School & District Management

New Ideas in Spec. Ed. Language Arts Instruction

By Liana Loewus — April 27, 2011 3 min read
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The Council for Exceptional Children is holding its annual conference here in D.C. this week. When I attended on Tuesday, a number of sessions were oriented around studies on tools and techniques for improving instruction for students with special needs.

Some of the studies’ outcomes seemed to carry little weight, as their sample sizes were small, the variables inconsistent, and the durations limited. But the techniques being tested were notable.

In a session about teaching writing to middle school students with emotional and behavioral disabilities, researchers from George Mason University in Fairfax, Va., presented the results from an ongoing classroom study. During the last three school years, the researchers taught groups of 10-12 students with emotional and behavioral disorders for one period a day, focusing only on writing composition. The instructors used two pre-writing strategies: the P.O.W. strategy, which reminds students to plan, organize, and then write, in that order; and the T.R.E.E. strategy, which teaches students to come up with a topic, reasons, explanations, and ending/examination (with the tree imagery functioning as graphic organizer).

The first year, it took 55 instructional sessions for students to reach the established criterion, said Margo Mastropieri of George Mason, who led the session. (She did not detail those criterion but I believe students had to hit benchmarks before they moved on in the lessons.) The researchers had initially anticipated it would take only a few weeks and were disappointed with this finding. However, the students’ writing fluency increased significantly by the end of the sessions—from an average of about 80 words per assignment to about 230. And when students were tested again three months later, the average was still quite high (about 170 words). Over the next two years, student groups showed similar results, with writing fluency improving steadily and progress being maintained.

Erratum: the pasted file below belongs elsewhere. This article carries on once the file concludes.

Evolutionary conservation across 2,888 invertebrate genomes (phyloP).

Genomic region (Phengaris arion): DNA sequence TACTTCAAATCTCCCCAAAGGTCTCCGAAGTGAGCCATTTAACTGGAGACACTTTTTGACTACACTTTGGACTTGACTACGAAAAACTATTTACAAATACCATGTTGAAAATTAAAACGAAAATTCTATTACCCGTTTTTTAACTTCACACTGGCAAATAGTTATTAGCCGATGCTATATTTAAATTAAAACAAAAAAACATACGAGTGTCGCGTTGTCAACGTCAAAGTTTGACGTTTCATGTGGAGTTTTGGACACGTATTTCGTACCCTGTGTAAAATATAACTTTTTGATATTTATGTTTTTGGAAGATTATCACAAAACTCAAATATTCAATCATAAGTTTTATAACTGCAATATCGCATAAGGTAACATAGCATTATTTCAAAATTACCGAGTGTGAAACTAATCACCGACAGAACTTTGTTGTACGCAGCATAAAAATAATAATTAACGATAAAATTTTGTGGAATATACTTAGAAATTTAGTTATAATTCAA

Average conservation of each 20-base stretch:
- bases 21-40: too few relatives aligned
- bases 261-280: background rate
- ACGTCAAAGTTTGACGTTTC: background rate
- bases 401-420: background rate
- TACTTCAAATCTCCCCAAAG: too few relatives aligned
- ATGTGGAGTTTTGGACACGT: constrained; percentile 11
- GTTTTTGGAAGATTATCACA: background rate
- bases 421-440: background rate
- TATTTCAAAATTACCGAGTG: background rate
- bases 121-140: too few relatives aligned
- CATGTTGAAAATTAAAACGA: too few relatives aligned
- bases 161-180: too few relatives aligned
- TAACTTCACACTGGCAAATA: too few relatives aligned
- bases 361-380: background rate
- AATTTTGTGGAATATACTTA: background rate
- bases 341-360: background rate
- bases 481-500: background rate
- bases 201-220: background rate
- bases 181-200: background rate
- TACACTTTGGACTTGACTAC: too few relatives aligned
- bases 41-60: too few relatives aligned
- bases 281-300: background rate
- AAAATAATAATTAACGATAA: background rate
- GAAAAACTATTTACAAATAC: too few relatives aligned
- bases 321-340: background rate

The presentation left me wondering: Are any teachers using these or similar writing strategies in the general education setting? At what grade level? Have you found them effective?

I also attended a session about improving reading fluency among high schoolers with learning disabilities. Jacqueline Egli, the executive director of Bridges Academy, a private school for students with disabilities in Winter Springs, Fla., described a small (and I mean very small—three students were involved!) study she conducted using two computer-based fluency programs—Fast ForWord and Reading Assistant. Students spent 80 minutes total a day on the two programs. With such a small sample, the results were somewhat inconclusive—but two of the students showed gains after six weeks.

In my days as a reading specialist, I found that fluency was one of the hardest skills to boost for students with LD, so this kind of technology interests me. Reading Assistant, as Egli described it, has students listen to a story three times, then records them reading the same story and tracks their mistakes. Teachers can calibrate it to be more or less rigid in counting errors. And recently it’s been tweaked to account for accents and speech impediments. Teachers can easily look at students’ portfolios and track the kinds of errors they are making, she said. And by listening to the recording, students can recognize when they are reading slowly or without inflection.

I’ve seen students record themselves reading on iPod Touches and iPads (and previously tape recorders), but a program that accurately tracks their mistakes sounds like it could be a great individual center at a variety of grade levels.

Have you used these computer programs or ones like them? Are there other fluency programs or activities you prefer?

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A version of this news article first appeared in the Teaching Now blog.